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  • Author: Benjamin George Challis x
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Ruth Therese Casey, Deborah Saunders, Benjamin George Challis, Deborah Pitfield, Heok Cheow, Ashley Shaw and Helen Lisa Simpson


Multiple endocrine neoplasia type 1 (MEN1) is a hereditary condition characterised by the predisposition to hyperplasia/tumours of endocrine glands. MEN1-related disease, moreover, malignancy related to MEN1, is increasingly responsible for death in up to two-thirds of patients. Although patients undergo radiological and biochemical surveillance, current recommendations for radiological monitoring are based on non-prospective data with little consensus or evidence demonstrating improved outcome from this approach. Here, we sought to determine whether cumulative radiation exposure as part of the recommended radiological screening programme posed a distinct risk in a cohort of patients with MEN1.

Patients and study design

A retrospective review of 43 patients with MEN1 attending our institution between 2007 and 2015 was performed. Demographic and clinical information including phenotype was obtained for all patients. We also obtained details regarding all radiological procedures performed as part of MEN1 surveillance or disease localisation. An estimated effective radiation dose (ED) for each individual patient was calculated.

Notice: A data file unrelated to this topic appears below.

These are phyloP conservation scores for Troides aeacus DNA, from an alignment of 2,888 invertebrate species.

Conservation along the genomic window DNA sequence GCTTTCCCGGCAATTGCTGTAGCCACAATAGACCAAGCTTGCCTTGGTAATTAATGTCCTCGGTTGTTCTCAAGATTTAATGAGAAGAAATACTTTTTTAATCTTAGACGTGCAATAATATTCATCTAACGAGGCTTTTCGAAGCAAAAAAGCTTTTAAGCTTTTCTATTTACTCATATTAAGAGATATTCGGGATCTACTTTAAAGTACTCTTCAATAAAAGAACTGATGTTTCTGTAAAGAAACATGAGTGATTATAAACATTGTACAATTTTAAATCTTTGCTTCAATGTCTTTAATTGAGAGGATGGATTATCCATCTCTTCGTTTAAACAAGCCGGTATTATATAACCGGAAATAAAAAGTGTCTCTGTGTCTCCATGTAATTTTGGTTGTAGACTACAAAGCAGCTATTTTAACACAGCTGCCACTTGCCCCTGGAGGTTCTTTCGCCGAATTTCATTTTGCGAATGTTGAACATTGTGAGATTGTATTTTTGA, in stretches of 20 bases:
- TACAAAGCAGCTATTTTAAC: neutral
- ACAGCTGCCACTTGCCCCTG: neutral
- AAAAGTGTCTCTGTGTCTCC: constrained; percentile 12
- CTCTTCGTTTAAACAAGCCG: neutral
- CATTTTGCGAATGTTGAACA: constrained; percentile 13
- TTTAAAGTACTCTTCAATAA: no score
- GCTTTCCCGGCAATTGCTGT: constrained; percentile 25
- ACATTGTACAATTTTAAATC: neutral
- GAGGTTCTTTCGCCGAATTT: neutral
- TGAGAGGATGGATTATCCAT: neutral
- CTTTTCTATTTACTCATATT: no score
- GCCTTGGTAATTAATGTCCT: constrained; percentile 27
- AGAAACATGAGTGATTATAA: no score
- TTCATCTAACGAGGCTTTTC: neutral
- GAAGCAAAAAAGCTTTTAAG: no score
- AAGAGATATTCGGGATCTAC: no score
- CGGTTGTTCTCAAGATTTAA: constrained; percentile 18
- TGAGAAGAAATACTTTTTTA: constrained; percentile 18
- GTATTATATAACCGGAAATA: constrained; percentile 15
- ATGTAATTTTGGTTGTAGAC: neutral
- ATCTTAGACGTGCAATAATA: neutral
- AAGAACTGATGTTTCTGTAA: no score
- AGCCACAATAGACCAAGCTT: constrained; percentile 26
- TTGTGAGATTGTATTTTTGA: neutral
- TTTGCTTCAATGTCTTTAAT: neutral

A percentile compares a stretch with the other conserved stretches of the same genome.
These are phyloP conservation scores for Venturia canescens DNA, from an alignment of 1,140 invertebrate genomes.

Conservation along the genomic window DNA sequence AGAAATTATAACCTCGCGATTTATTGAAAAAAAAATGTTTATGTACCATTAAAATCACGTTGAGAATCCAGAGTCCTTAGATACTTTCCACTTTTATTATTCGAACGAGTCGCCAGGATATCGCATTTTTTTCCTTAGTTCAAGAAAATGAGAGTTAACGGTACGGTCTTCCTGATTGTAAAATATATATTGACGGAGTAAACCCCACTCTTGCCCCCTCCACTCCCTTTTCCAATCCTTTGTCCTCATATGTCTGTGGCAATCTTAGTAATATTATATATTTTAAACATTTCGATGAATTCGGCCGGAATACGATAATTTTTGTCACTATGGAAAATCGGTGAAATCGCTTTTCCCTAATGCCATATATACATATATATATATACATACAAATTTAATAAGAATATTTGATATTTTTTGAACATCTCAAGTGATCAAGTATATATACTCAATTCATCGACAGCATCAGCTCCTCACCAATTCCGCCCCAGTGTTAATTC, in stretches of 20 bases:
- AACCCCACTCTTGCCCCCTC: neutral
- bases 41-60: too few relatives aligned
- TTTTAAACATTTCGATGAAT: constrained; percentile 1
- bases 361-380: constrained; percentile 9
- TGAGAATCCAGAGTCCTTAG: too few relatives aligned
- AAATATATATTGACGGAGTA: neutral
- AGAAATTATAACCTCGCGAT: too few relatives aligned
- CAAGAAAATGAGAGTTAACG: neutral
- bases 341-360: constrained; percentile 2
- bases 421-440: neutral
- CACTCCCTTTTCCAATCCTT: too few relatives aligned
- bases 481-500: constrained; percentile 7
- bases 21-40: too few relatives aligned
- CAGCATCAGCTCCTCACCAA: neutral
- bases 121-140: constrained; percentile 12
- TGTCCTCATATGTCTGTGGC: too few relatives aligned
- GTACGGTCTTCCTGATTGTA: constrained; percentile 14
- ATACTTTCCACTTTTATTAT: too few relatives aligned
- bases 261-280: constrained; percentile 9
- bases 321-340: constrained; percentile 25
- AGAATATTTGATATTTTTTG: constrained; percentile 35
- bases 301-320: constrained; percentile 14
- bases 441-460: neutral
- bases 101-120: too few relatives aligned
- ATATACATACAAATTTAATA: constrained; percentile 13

The mean ED for the total patient cohort was 121 mSv, and the estimated mean lifetime risk of cancer secondary to radiation exposure was 0.49%. Patients with malignant neuroendocrine tumours (NETS) had significantly higher ED levels compared to patients without metastatic disease (P < 0.0022).


In MEN1, radiological surveillance is associated with clinically significant exposure to ionising radiation. In patients with MEN1, multi-modality imaging strategies designed to minimise this exposure should be considered.